The principle mission of the Ollendorff Center is to increase awareness of the fundamental issues facing the Jewish people through a series of educational programs, award-winning documentaries (including the First International Peace Award at The Venice Film Festival), national conferences and global outreach programs.
Stephen Ollendorff meets Pope John Paul II in April, 1999
Of paramount concern is Judaism itself. Despite more than 60 years of Jewish immigration from Europe and Russia to the U.S., there are fewer Jews today than there were at the beginning of the Second World War. The intermarriage rate in America is now over 50%. Three fourths of America's Jewish children will not receive a Jewish education.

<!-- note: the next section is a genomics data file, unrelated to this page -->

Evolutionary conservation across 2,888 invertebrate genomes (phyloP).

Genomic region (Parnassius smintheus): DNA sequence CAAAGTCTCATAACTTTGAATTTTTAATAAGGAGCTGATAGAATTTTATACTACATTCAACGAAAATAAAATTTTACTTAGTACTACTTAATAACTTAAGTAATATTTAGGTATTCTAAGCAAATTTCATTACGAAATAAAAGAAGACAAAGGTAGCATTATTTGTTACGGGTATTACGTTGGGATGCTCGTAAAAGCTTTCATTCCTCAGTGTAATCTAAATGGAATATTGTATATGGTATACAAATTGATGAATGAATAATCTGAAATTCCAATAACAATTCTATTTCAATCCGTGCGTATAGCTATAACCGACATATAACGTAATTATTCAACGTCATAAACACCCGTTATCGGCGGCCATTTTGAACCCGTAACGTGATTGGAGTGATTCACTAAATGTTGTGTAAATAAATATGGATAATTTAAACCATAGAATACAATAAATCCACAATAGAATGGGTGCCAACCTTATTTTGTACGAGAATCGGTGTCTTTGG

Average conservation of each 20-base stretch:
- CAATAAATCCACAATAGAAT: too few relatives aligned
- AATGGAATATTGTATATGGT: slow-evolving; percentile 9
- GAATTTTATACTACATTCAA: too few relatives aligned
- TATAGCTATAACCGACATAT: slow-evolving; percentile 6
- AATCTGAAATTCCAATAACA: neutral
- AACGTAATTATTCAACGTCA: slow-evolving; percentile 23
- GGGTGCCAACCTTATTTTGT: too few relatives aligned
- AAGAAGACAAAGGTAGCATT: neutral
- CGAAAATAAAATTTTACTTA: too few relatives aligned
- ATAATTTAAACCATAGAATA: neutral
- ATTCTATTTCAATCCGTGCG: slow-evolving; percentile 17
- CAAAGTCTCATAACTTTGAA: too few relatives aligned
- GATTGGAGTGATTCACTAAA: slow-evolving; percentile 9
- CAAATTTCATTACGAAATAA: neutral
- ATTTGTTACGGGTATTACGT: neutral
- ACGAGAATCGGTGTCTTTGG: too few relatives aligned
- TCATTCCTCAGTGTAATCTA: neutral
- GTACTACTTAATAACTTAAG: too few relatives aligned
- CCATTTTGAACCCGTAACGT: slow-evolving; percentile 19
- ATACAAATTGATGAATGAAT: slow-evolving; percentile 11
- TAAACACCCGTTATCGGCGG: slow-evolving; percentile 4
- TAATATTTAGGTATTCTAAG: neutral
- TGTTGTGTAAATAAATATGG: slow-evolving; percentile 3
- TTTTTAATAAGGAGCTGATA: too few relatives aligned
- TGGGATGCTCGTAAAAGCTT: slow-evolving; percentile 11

Intermarriage and indifference have created a crisis that threatens our very existence. In the last ten years, between 500,000 to a million Jews have opted out of Judaism by either no longer identifying as Jews or by adopting another religious identity.
Today, the question we must ask ourselves is not "How should we be Jewish?" but rather "Why should we be Jewish?" It is through our broad-based spectrum of projects that the Ollendorff Center seeks to provide answers for living a spiritual, ethical and rational Jewish life and present practical solutions for a modern Judaism.